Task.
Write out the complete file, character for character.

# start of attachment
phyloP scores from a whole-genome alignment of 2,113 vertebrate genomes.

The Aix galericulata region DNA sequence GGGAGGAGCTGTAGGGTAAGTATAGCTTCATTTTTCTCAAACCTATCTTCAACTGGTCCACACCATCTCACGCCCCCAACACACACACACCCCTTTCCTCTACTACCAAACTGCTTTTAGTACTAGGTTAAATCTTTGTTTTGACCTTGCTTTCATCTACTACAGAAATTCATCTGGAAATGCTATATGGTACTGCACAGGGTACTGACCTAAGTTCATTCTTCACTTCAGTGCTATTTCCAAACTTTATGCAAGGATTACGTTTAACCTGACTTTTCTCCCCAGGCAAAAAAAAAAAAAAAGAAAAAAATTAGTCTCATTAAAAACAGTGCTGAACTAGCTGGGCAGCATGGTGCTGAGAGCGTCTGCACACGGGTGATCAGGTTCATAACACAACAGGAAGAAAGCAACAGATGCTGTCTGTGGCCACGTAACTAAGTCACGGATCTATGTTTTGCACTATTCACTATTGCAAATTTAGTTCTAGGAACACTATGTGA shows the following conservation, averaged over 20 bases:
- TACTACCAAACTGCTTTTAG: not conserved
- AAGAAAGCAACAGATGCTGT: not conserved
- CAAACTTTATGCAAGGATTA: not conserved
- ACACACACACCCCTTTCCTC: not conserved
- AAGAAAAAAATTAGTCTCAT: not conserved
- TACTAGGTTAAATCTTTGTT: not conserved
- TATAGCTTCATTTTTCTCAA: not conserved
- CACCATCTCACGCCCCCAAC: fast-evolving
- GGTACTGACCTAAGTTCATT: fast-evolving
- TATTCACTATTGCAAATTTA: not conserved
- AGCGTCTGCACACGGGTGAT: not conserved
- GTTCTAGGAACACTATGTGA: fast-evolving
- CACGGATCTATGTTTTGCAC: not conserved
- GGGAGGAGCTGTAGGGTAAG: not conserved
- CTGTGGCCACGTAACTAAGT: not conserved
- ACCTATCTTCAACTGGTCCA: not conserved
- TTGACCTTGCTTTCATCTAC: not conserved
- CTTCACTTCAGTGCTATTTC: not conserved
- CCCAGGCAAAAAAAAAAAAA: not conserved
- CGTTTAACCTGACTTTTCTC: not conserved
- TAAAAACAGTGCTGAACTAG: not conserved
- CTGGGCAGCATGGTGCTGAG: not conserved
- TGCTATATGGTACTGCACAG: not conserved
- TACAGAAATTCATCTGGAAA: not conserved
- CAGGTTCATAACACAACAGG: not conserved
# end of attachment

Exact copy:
phyloP scores from a whole-genome alignment of 2,113 vertebrate genomes.

The Aix galericulata region DNA sequence GGGAGGAGCTGTAGGGTAAGTATAGCTTCATTTTTCTCAAACCTATCTTCAACTGGTCCACACCATCTCACGCCCCCAACACACACACACCCCTTTCCTCTACTACCAAACTGCTTTTAGTACTAGGTTAAATCTTTGTTTTGACCTTGCTTTCATCTACTACAGAAATTCATCTGGAAATGCTATATGGTACTGCACAGGGTACTGACCTAAGTTCATTCTTCACTTCAGTGCTATTTCCAAACTTTATGCAAGGATTACGTTTAACCTGACTTTTCTCCCCAGGCAAAAAAAAAAAAAAAGAAAAAAATTAGTCTCATTAAAAACAGTGCTGAACTAGCTGGGCAGCATGGTGCTGAGAGCGTCTGCACACGGGTGATCAGGTTCATAACACAACAGGAAGAAAGCAACAGATGCTGTCTGTGGCCACGTAACTAAGTCACGGATCTATGTTTTGCACTATTCACTATTGCAAATTTAGTTCTAGGAACACTATGTGA shows the following conservation, averaged over 20 bases:
- TACTACCAAACTGCTTTTAG: not conserved
- AAGAAAGCAACAGATGCTGT: not conserved
- CAAACTTTATGCAAGGATTA: not conserved
- ACACACACACCCCTTTCCTC: not conserved
- AAGAAAAAAATTAGTCTCAT: not conserved
- TACTAGGTTAAATCTTTGTT: not conserved
- TATAGCTTCATTTTTCTCAA: not conserved
- CACCATCTCACGCCCCCAAC: fast-evolving
- GGTACTGACCTAAGTTCATT: fast-evolving
- TATTCACTATTGCAAATTTA: not conserved
- AGCGTCTGCACACGGGTGAT: not conserved
- GTTCTAGGAACACTATGTGA: fast-evolving
- CACGGATCTATGTTTTGCAC: not conserved
- GGGAGGAGCTGTAGGGTAAG: not conserved
- CTGTGGCCACGTAACTAAGT: not conserved
- ACCTATCTTCAACTGGTCCA: not conserved
- TTGACCTTGCTTTCATCTAC: not conserved
- CTTCACTTCAGTGCTATTTC: not conserved
- CCCAGGCAAAAAAAAAAAAA: not conserved
- CGTTTAACCTGACTTTTCTC: not conserved
- TAAAAACAGTGCTGAACTAG: not conserved
- CTGGGCAGCATGGTGCTGAG: not conserved
- TGCTATATGGTACTGCACAG: not conserved
- TACAGAAATTCATCTGGAAA: not conserved
- CAGGTTCATAACACAACAGG: not conserved